FDA OKs Updated Warfarin Label That Reflect Genetics
Genetic makeup can affect how patients metabolize the blood-thinning drug
FRIDAY, Aug. 17 (HealthDay News) -- The U.S. Food and Drug Administration has approved new labeling for warfarin and the brand-name version of the drug, Coumadin, that explain how a patient's genetic makeup may affect their reaction to treatment. Patients with certain variants of the CYP2C9 and VKORC1 genes can have an unexpected response to the initial dose.
Warfarin is prescribed to 2 million people a year and it is the second-most common cause of adverse drug reaction-associated hospital admissions in the United States, after insulin.
Because of genetic variations, one-third of patients on warfarin do not metabolize the drug as expected. The consequences for those who take a dose higher than they can tolerate can include life-threatening bleeding, while those taking too low a dose run the risk of dangerous blood clots. Genetic testing prior to beginning treatment enables health care providers to provide a better initial estimate of the optimum dose for a patient.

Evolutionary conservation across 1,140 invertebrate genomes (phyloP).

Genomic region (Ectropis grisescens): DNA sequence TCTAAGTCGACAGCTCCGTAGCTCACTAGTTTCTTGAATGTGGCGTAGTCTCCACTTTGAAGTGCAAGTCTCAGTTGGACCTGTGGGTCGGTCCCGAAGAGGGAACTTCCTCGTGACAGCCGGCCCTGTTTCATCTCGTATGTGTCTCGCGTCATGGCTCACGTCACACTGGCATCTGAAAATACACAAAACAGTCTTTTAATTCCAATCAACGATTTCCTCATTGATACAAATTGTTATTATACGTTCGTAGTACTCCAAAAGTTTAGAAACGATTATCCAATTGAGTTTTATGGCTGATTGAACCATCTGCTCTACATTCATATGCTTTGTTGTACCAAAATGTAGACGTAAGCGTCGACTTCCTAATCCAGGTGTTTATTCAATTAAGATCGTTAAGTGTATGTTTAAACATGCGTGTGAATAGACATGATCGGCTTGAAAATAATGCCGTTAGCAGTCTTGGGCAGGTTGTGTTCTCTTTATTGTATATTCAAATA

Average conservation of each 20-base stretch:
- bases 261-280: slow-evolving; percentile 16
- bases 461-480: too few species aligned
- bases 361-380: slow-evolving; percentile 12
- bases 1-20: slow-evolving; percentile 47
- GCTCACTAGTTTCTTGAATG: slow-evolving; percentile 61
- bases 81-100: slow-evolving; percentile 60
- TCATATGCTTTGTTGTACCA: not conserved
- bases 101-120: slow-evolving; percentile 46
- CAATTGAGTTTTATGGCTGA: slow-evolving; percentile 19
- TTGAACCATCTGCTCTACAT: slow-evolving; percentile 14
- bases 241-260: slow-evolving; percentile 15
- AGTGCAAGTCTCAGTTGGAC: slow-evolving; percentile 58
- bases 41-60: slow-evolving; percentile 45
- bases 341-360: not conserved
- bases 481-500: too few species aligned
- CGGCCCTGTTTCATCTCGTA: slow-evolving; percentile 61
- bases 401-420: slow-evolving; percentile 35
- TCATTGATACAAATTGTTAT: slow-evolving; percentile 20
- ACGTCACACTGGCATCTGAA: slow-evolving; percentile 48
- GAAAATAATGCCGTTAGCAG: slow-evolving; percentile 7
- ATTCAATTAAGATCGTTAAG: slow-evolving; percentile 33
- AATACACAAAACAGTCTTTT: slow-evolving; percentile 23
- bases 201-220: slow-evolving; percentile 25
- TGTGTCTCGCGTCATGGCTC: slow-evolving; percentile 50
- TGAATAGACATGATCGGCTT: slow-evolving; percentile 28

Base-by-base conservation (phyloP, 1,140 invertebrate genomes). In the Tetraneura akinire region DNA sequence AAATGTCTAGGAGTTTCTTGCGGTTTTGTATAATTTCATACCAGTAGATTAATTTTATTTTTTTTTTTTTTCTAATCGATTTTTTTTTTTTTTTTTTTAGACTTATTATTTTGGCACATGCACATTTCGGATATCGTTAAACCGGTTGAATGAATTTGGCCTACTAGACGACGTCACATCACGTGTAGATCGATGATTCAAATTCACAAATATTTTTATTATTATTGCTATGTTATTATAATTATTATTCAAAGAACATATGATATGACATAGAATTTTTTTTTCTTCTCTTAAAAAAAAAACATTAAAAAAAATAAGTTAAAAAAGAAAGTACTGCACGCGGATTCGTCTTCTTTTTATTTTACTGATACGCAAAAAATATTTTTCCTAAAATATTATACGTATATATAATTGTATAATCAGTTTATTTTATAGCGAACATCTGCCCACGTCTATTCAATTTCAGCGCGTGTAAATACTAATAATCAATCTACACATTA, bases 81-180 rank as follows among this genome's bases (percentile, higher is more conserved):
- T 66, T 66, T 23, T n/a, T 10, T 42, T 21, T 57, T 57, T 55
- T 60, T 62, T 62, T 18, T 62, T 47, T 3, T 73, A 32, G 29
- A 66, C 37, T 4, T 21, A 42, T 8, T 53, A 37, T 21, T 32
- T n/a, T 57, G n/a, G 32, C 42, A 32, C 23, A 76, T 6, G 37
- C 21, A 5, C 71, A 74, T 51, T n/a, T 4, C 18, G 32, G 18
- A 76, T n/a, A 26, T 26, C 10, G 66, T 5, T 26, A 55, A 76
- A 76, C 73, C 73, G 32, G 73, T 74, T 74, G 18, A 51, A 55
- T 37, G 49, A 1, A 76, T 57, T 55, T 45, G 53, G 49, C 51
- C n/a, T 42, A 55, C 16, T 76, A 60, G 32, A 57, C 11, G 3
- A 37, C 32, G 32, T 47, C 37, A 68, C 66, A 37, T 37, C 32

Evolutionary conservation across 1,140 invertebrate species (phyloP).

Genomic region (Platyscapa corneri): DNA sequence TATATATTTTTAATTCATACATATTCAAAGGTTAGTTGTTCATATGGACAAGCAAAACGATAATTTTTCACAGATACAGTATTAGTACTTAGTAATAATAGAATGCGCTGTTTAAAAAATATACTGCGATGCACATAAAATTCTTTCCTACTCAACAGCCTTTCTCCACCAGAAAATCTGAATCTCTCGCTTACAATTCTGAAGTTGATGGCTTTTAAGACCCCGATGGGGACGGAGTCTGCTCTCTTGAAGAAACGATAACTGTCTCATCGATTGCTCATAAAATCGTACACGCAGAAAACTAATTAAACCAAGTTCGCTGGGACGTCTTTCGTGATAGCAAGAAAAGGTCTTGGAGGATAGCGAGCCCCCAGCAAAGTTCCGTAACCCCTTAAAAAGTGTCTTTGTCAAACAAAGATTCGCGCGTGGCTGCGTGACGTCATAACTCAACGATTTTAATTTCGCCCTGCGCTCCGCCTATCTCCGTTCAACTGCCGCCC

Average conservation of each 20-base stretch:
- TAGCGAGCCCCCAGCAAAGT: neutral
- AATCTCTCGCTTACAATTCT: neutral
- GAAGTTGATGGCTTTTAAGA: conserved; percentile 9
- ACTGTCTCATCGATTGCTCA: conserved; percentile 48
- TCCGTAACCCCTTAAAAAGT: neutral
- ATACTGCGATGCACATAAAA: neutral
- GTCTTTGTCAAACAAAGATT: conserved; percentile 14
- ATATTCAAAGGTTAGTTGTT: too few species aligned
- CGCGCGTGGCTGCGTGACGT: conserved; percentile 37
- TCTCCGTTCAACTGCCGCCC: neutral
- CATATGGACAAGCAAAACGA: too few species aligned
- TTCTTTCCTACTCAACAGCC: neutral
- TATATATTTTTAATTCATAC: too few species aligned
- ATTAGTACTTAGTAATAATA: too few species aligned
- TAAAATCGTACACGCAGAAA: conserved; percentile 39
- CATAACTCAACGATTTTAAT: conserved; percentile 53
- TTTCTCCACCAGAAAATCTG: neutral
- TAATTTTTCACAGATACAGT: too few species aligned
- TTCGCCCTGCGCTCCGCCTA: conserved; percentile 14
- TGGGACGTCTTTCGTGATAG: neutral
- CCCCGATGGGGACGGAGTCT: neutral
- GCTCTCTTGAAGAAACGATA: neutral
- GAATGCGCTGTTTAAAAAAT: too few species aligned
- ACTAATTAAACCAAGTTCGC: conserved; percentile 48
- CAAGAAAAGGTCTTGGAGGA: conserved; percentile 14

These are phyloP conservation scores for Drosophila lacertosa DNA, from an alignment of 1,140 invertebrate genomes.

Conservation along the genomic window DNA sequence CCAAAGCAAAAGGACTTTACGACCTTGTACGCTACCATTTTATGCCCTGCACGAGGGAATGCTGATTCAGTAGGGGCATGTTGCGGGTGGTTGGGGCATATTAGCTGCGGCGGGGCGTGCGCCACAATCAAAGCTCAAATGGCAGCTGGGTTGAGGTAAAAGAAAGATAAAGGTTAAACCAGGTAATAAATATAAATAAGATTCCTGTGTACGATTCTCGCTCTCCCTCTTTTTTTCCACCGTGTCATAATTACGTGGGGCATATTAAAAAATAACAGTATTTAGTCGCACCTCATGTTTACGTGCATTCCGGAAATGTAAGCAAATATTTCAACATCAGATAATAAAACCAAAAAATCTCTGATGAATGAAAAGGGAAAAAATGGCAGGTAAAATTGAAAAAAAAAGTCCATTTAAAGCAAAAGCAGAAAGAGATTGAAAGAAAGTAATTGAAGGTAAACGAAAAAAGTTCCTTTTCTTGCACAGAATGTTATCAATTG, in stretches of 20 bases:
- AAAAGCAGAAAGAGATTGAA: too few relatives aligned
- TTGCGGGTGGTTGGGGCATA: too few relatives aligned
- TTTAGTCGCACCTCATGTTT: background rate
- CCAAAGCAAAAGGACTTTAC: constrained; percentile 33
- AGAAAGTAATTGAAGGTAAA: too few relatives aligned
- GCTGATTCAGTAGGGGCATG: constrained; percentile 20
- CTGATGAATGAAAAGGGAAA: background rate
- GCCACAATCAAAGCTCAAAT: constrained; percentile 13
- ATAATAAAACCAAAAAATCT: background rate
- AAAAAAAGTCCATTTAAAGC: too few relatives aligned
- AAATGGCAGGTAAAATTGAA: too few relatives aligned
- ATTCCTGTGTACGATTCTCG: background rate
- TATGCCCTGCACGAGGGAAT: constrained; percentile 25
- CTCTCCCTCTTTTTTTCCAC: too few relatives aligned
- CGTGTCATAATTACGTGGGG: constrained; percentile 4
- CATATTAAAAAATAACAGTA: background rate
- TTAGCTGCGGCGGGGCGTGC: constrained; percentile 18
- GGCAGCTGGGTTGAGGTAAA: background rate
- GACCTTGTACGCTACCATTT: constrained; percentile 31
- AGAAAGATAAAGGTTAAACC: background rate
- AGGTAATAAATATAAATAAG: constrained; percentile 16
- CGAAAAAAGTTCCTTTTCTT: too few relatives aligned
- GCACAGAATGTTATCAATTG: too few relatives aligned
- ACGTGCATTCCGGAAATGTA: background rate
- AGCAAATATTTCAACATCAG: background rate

"Although genetic testing can currently identify who has these genetic variants, more studies are needed to explore the precise starting dose for these patients," said Larry Lesko, Ph.D., director of the FDA's Office of Clinical Pharmacology, in a statement. "FDA has been working with other government agencies and organizations to develop such studies under the auspices of our three-year-old Critical Path Initiative, which addresses the challenges of moving promising medical products from discovery to patient use."